About Maggie Scot
Download my CV here

Maggie Scott is an artist who creates her artwork from the particularity of who she is: a black woman, a feminist, a daughter, a mother, an activist, an artist and British.

Her most recent Textile works use felted re-interpretations of photographic images that often explore the politics of representation and the tensions and contradictions of a Black British identity.

“I am very interested in developing a dialogue with an ethnically diverse Audience, in particular one that identifies as Black.
I would love to see a critical and open debate about representations of Ethnicity and the function of Art and Craft in a multicultural society.”

Well-known for her sumptuously crafted felt textiles, her latest large-scale works draw out the aesthetic and symbolic potential of the laborious process of felting.
“Often assumed to be ‘women’s work’, felt here becomes the fabric of interwoven narratives and shared lives” (read more….)

After graduating from St. Martin’s School of Art in 1976, Maggie was immediately invited to the John Ashpool team based in Perugia, designing knitwear for exclusive boutiques around the world. Moving between Italy and France, she spent four years learning her trade before setting up her first studio in 1980. Maggie Scott has focused on a highly successful career of creating woven, knitted, stitched and felted pieces of ’wearable art’. Her professional life as a textile artist has existed in parallel with her involvement in gender and race politics.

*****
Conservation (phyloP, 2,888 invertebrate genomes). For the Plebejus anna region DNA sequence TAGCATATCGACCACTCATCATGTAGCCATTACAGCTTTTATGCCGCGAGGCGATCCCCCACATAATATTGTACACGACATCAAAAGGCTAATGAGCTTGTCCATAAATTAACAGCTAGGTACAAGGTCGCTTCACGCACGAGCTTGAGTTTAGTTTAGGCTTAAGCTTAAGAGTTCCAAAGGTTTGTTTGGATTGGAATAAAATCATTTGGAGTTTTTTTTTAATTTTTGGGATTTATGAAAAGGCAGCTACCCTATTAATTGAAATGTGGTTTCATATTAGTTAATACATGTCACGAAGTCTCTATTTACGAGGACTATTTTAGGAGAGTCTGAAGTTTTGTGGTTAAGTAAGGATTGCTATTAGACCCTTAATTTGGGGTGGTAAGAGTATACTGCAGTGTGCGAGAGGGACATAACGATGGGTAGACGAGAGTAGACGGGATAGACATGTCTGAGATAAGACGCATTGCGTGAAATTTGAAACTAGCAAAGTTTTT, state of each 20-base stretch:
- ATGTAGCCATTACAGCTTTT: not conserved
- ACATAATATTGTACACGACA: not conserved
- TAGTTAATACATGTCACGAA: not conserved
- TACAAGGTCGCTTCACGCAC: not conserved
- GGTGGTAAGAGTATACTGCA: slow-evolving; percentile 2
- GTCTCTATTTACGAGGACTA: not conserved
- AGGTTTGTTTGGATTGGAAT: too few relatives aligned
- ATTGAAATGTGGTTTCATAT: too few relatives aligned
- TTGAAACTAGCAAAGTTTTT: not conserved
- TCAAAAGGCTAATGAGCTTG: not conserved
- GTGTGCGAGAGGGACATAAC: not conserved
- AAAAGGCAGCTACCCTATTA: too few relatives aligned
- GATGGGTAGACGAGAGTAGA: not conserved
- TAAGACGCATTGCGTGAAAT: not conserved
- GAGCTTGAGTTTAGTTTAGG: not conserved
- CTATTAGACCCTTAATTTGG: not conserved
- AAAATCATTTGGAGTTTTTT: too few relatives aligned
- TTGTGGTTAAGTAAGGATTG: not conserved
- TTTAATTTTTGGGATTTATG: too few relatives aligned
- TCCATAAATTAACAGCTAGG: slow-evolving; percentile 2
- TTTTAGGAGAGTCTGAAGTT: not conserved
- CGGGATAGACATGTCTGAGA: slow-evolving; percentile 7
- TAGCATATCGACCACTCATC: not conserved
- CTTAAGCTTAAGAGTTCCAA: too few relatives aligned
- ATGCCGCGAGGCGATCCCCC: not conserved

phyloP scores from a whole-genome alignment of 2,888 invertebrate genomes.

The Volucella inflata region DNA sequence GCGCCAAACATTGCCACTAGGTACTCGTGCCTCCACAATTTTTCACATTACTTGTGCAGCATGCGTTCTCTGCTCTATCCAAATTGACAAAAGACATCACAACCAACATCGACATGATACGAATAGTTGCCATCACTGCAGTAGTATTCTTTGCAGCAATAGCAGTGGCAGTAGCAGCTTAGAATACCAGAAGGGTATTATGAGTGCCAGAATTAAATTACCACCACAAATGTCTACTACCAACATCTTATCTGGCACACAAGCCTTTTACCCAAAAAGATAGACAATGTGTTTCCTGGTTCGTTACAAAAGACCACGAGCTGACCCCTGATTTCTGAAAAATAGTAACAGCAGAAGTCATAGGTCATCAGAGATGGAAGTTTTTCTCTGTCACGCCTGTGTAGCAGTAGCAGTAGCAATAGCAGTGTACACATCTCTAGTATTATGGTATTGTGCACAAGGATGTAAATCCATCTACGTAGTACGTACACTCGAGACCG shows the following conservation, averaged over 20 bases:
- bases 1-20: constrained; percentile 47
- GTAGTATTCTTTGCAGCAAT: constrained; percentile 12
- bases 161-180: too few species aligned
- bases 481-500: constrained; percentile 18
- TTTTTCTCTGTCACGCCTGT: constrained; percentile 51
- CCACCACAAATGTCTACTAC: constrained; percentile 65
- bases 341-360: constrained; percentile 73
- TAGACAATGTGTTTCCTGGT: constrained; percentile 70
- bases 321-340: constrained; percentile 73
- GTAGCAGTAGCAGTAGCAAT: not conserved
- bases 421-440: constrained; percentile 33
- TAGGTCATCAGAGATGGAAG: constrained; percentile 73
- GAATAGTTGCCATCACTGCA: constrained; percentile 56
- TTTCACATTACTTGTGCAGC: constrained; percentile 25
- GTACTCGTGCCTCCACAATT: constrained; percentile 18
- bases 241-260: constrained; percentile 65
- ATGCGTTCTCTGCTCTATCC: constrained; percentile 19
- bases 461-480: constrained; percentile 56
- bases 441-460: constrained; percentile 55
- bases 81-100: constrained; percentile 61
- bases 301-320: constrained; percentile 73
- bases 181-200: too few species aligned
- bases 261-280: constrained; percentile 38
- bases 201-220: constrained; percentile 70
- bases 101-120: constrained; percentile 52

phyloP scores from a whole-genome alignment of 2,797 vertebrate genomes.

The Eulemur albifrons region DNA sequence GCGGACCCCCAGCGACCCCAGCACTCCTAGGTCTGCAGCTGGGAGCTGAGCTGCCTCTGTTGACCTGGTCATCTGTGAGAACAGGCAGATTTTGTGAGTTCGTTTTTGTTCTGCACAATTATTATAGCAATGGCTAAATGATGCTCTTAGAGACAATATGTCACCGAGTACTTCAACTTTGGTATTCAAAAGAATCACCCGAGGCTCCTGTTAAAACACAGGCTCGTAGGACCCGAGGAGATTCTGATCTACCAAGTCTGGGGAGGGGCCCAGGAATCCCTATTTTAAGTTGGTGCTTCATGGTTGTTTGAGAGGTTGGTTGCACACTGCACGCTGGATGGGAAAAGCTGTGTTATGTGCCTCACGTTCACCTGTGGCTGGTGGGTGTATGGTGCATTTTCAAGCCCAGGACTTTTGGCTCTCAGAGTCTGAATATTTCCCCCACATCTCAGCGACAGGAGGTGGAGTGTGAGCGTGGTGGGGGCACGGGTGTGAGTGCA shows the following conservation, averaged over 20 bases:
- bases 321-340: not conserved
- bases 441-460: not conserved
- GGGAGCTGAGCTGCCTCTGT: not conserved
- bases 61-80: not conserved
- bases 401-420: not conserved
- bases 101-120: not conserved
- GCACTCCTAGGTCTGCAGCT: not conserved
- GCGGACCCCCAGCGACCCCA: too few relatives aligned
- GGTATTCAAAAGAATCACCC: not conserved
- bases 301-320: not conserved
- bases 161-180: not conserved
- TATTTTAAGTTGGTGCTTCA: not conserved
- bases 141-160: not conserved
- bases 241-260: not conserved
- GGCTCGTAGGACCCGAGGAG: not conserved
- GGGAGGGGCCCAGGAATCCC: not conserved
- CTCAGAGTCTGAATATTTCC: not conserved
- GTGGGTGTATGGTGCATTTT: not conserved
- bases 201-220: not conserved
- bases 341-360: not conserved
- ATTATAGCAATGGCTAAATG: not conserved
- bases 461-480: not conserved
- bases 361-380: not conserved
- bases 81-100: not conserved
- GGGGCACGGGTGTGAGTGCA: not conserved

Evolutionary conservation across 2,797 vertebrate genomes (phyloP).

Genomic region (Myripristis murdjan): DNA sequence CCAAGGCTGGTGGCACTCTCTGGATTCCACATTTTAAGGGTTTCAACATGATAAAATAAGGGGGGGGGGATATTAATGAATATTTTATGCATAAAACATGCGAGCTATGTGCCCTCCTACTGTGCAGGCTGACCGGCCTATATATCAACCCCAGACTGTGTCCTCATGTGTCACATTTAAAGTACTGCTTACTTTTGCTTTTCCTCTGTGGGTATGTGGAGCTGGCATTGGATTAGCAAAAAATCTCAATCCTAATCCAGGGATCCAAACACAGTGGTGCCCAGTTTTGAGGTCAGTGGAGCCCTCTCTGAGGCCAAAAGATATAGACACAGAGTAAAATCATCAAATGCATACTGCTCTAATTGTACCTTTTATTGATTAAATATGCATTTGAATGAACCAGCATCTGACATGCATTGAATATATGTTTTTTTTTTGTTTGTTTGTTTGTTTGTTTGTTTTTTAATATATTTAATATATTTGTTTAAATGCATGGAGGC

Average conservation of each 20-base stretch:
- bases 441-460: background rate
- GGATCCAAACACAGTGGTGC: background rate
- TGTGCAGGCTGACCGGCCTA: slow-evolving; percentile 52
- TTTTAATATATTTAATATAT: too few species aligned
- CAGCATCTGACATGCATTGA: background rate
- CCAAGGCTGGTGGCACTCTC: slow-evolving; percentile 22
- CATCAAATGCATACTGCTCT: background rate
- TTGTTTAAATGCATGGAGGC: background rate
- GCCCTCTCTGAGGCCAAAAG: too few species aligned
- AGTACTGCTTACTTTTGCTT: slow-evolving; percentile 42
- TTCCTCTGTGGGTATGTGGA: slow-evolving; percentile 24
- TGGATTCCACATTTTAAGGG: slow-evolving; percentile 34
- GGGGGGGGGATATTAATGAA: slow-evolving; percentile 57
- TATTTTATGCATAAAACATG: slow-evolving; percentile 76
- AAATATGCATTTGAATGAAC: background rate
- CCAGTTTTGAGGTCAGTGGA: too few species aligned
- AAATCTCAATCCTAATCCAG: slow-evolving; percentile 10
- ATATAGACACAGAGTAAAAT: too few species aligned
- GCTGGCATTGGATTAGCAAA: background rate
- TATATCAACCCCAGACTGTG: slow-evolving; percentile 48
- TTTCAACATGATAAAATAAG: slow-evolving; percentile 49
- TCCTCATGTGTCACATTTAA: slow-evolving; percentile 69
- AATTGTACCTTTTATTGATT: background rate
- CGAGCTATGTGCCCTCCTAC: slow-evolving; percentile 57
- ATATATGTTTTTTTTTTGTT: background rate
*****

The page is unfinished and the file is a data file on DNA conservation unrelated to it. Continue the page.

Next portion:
“For many years now I have been engaged with the politics of liberation and during the 1980s and 90s was very active within groups and campaigns for women in general and black women in particular,……Until recently it had not seemed possible to combine these two passions, but the chance decision to take time out from producing wearable textiles and experiment with a series of large, autobiographical pieces led to a ‘shape of thing’s bursary award.”

The shape of things was an ambitious artists’ exhibition and venue development initiative for contemporary crafts. The shape of things aimed to encourage a contemporary crafts professional practice, audience and market that was culturally diverse and representative.


Maggie’s one-woman show ’NEGOTIATIONS’ was hosted by New Walk Museum & Art Gallery, Leicester (7th April – 20th May 2012).
Watch the video on Youtube

 The catalyst for her latest work is the phenomenon of ‘Zwarte Piet’- the black slave/servant who traditionally accompanies Saint Nicolas at Christmas in Holland. The work, including a short film and sets of large felted Textiles, are direct critiques of this quaint  Dutch ritual. In some the most recent work the images of the character Zwarte Piet evolves;  In the series ‘I See you…” sets of self-portraits  invite the viewer to re evaluate Zwarte Piet who is no longer the ‘child like’ fool, but a commanding adult and female presence with a very different agenda!


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